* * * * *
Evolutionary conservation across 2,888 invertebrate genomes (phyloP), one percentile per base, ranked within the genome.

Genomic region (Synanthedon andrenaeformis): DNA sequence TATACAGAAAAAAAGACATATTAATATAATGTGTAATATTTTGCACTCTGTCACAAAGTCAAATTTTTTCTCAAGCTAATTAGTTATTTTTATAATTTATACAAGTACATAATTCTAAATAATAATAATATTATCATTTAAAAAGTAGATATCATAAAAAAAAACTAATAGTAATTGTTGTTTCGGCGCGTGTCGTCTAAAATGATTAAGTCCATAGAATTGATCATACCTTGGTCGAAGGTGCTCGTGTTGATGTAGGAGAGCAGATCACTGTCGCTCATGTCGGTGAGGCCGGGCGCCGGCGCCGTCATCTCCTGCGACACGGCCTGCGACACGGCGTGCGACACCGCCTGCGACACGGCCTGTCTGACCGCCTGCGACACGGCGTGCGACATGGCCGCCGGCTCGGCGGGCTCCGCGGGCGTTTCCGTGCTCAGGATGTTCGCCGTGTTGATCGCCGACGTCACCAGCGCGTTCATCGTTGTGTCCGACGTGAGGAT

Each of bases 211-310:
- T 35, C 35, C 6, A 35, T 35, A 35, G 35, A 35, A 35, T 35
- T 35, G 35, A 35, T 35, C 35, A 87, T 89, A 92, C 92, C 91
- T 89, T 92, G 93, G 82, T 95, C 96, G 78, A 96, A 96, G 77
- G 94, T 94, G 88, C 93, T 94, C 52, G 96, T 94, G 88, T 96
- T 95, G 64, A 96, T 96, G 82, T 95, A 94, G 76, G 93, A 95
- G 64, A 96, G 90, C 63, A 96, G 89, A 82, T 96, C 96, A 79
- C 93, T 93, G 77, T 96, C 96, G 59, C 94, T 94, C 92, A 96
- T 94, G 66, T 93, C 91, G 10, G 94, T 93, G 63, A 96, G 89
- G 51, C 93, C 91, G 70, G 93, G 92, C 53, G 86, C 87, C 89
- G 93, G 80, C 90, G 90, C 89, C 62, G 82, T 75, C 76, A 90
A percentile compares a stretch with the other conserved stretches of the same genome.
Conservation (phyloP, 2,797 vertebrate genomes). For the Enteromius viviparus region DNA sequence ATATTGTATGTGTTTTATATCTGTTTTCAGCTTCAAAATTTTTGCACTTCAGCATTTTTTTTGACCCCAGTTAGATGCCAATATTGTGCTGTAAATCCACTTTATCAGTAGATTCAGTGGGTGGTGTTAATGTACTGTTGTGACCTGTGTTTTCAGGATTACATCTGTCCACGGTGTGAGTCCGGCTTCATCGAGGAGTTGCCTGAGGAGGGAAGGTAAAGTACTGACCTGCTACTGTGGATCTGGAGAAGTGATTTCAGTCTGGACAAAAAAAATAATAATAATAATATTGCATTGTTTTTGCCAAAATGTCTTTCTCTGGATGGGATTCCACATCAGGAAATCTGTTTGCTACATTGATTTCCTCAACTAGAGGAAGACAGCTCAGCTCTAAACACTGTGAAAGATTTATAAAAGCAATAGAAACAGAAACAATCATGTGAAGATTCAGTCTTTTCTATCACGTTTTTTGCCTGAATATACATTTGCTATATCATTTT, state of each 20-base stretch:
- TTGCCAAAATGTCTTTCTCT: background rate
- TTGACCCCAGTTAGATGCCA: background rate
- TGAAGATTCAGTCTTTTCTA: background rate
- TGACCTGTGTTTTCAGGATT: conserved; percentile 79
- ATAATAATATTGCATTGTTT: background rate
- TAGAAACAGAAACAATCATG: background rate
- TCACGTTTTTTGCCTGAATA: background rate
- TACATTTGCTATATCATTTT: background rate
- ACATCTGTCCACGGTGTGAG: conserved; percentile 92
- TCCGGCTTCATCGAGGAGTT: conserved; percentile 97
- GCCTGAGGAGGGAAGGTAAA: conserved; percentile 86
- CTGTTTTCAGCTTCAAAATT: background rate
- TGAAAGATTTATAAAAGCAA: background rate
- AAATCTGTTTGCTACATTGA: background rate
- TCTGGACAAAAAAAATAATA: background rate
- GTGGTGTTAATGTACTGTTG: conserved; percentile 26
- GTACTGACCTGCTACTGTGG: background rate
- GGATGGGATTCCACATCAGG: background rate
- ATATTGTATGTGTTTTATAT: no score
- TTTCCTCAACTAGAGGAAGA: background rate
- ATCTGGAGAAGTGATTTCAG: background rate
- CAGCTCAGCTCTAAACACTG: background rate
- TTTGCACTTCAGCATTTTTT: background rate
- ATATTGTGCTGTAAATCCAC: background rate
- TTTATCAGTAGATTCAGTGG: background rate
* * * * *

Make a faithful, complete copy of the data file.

Evolutionary conservation across 2,888 invertebrate genomes (phyloP), one percentile per base, ranked within the genome.

Genomic region (Synanthedon andrenaeformis): DNA sequence TATACAGAAAAAAAGACATATTAATATAATGTGTAATATTTTGCACTCTGTCACAAAGTCAAATTTTTTCTCAAGCTAATTAGTTATTTTTATAATTTATACAAGTACATAATTCTAAATAATAATAATATTATCATTTAAAAAGTAGATATCATAAAAAAAAACTAATAGTAATTGTTGTTTCGGCGCGTGTCGTCTAAAATGATTAAGTCCATAGAATTGATCATACCTTGGTCGAAGGTGCTCGTGTTGATGTAGGAGAGCAGATCACTGTCGCTCATGTCGGTGAGGCCGGGCGCCGGCGCCGTCATCTCCTGCGACACGGCCTGCGACACGGCGTGCGACACCGCCTGCGACACGGCCTGTCTGACCGCCTGCGACACGGCGTGCGACATGGCCGCCGGCTCGGCGGGCTCCGCGGGCGTTTCCGTGCTCAGGATGTTCGCCGTGTTGATCGCCGACGTCACCAGCGCGTTCATCGTTGTGTCCGACGTGAGGAT

Each of bases 211-310:
- T 35, C 35, C 6, A 35, T 35, A 35, G 35, A 35, A 35, T 35
- T 35, G 35, A 35, T 35, C 35, A 87, T 89, A 92, C 92, C 91
- T 89, T 92, G 93, G 82, T 95, C 96, G 78, A 96, A 96, G 77
- G 94, T 94, G 88, C 93, T 94, C 52, G 96, T 94, G 88, T 96
- T 95, G 64, A 96, T 96, G 82, T 95, A 94, G 76, G 93, A 95
- G 64, A 96, G 90, C 63, A 96, G 89, A 82, T 96, C 96, A 79
- C 93, T 93, G 77, T 96, C 96, G 59, C 94, T 94, C 92, A 96
- T 94, G 66, T 93, C 91, G 10, G 94, T 93, G 63, A 96, G 89
- G 51, C 93, C 91, G 70, G 93, G 92, C 53, G 86, C 87, C 89
- G 93, G 80, C 90, G 90, C 89, C 62, G 82, T 75, C 76, A 90
A percentile compares a stretch with the other conserved stretches of the same genome.
Conservation (phyloP, 2,797 vertebrate genomes). For the Enteromius viviparus region DNA sequence ATATTGTATGTGTTTTATATCTGTTTTCAGCTTCAAAATTTTTGCACTTCAGCATTTTTTTTGACCCCAGTTAGATGCCAATATTGTGCTGTAAATCCACTTTATCAGTAGATTCAGTGGGTGGTGTTAATGTACTGTTGTGACCTGTGTTTTCAGGATTACATCTGTCCACGGTGTGAGTCCGGCTTCATCGAGGAGTTGCCTGAGGAGGGAAGGTAAAGTACTGACCTGCTACTGTGGATCTGGAGAAGTGATTTCAGTCTGGACAAAAAAAATAATAATAATAATATTGCATTGTTTTTGCCAAAATGTCTTTCTCTGGATGGGATTCCACATCAGGAAATCTGTTTGCTACATTGATTTCCTCAACTAGAGGAAGACAGCTCAGCTCTAAACACTGTGAAAGATTTATAAAAGCAATAGAAACAGAAACAATCATGTGAAGATTCAGTCTTTTCTATCACGTTTTTTGCCTGAATATACATTTGCTATATCATTTT, state of each 20-base stretch:
- TTGCCAAAATGTCTTTCTCT: background rate
- TTGACCCCAGTTAGATGCCA: background rate
- TGAAGATTCAGTCTTTTCTA: background rate
- TGACCTGTGTTTTCAGGATT: conserved; percentile 79
- ATAATAATATTGCATTGTTT: background rate
- TAGAAACAGAAACAATCATG: background rate
- TCACGTTTTTTGCCTGAATA: background rate
- TACATTTGCTATATCATTTT: background rate
- ACATCTGTCCACGGTGTGAG: conserved; percentile 92
- TCCGGCTTCATCGAGGAGTT: conserved; percentile 97
- GCCTGAGGAGGGAAGGTAAA: conserved; percentile 86
- CTGTTTTCAGCTTCAAAATT: background rate
- TGAAAGATTTATAAAAGCAA: background rate
- AAATCTGTTTGCTACATTGA: background rate
- TCTGGACAAAAAAAATAATA: background rate
- GTGGTGTTAATGTACTGTTG: conserved; percentile 26
- GTACTGACCTGCTACTGTGG: background rate
- GGATGGGATTCCACATCAGG: background rate
- ATATTGTATGTGTTTTATAT: no score
- TTTCCTCAACTAGAGGAAGA: background rate
- ATCTGGAGAAGTGATTTCAG: background rate
- CAGCTCAGCTCTAAACACTG: background rate
- TTTGCACTTCAGCATTTTTT: background rate
- ATATTGTGCTGTAAATCCAC: background rate
- TTTATCAGTAGATTCAGTGG: background rate